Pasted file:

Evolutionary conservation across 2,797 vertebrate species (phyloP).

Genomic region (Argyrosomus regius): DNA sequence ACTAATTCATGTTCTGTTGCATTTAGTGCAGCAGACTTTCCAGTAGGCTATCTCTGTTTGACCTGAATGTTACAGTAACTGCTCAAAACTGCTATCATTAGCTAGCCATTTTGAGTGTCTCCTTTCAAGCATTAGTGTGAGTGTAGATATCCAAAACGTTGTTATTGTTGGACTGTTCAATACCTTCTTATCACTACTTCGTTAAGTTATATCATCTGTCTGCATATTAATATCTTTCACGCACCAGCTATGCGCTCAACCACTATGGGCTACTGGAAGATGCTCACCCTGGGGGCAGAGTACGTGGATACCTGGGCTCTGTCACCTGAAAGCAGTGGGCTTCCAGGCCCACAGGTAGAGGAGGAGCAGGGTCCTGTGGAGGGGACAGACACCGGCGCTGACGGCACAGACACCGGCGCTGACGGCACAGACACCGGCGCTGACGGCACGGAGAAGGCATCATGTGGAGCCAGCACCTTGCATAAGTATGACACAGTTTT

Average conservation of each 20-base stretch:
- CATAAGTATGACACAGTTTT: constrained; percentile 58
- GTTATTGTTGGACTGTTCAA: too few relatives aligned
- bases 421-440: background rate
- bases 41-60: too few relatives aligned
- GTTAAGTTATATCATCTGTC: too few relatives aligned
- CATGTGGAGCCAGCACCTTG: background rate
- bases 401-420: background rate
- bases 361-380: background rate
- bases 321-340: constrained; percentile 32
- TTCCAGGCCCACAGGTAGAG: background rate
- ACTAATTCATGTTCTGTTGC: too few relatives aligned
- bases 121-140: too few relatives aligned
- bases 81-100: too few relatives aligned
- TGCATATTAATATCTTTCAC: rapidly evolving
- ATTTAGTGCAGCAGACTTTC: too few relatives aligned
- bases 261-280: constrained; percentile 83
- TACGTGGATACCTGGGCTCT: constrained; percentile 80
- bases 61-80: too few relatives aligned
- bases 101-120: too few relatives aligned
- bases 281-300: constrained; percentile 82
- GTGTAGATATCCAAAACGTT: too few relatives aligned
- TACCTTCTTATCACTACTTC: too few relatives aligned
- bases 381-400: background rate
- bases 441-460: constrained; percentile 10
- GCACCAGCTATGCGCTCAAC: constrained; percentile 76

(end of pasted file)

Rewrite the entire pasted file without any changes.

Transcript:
Evolutionary conservation across 2,797 vertebrate species (phyloP).

Genomic region (Argyrosomus regius): DNA sequence ACTAATTCATGTTCTGTTGCATTTAGTGCAGCAGACTTTCCAGTAGGCTATCTCTGTTTGACCTGAATGTTACAGTAACTGCTCAAAACTGCTATCATTAGCTAGCCATTTTGAGTGTCTCCTTTCAAGCATTAGTGTGAGTGTAGATATCCAAAACGTTGTTATTGTTGGACTGTTCAATACCTTCTTATCACTACTTCGTTAAGTTATATCATCTGTCTGCATATTAATATCTTTCACGCACCAGCTATGCGCTCAACCACTATGGGCTACTGGAAGATGCTCACCCTGGGGGCAGAGTACGTGGATACCTGGGCTCTGTCACCTGAAAGCAGTGGGCTTCCAGGCCCACAGGTAGAGGAGGAGCAGGGTCCTGTGGAGGGGACAGACACCGGCGCTGACGGCACAGACACCGGCGCTGACGGCACAGACACCGGCGCTGACGGCACGGAGAAGGCATCATGTGGAGCCAGCACCTTGCATAAGTATGACACAGTTTT

Average conservation of each 20-base stretch:
- CATAAGTATGACACAGTTTT: constrained; percentile 58
- GTTATTGTTGGACTGTTCAA: too few relatives aligned
- bases 421-440: background rate
- bases 41-60: too few relatives aligned
- GTTAAGTTATATCATCTGTC: too few relatives aligned
- CATGTGGAGCCAGCACCTTG: background rate
- bases 401-420: background rate
- bases 361-380: background rate
- bases 321-340: constrained; percentile 32
- TTCCAGGCCCACAGGTAGAG: background rate
- ACTAATTCATGTTCTGTTGC: too few relatives aligned
- bases 121-140: too few relatives aligned
- bases 81-100: too few relatives aligned
- TGCATATTAATATCTTTCAC: rapidly evolving
- ATTTAGTGCAGCAGACTTTC: too few relatives aligned
- bases 261-280: constrained; percentile 83
- TACGTGGATACCTGGGCTCT: constrained; percentile 80
- bases 61-80: too few relatives aligned
- bases 101-120: too few relatives aligned
- bases 281-300: constrained; percentile 82
- GTGTAGATATCCAAAACGTT: too few relatives aligned
- TACCTTCTTATCACTACTTC: too few relatives aligned
- bases 381-400: background rate
- bases 441-460: constrained; percentile 10
- GCACCAGCTATGCGCTCAAC: constrained; percentile 76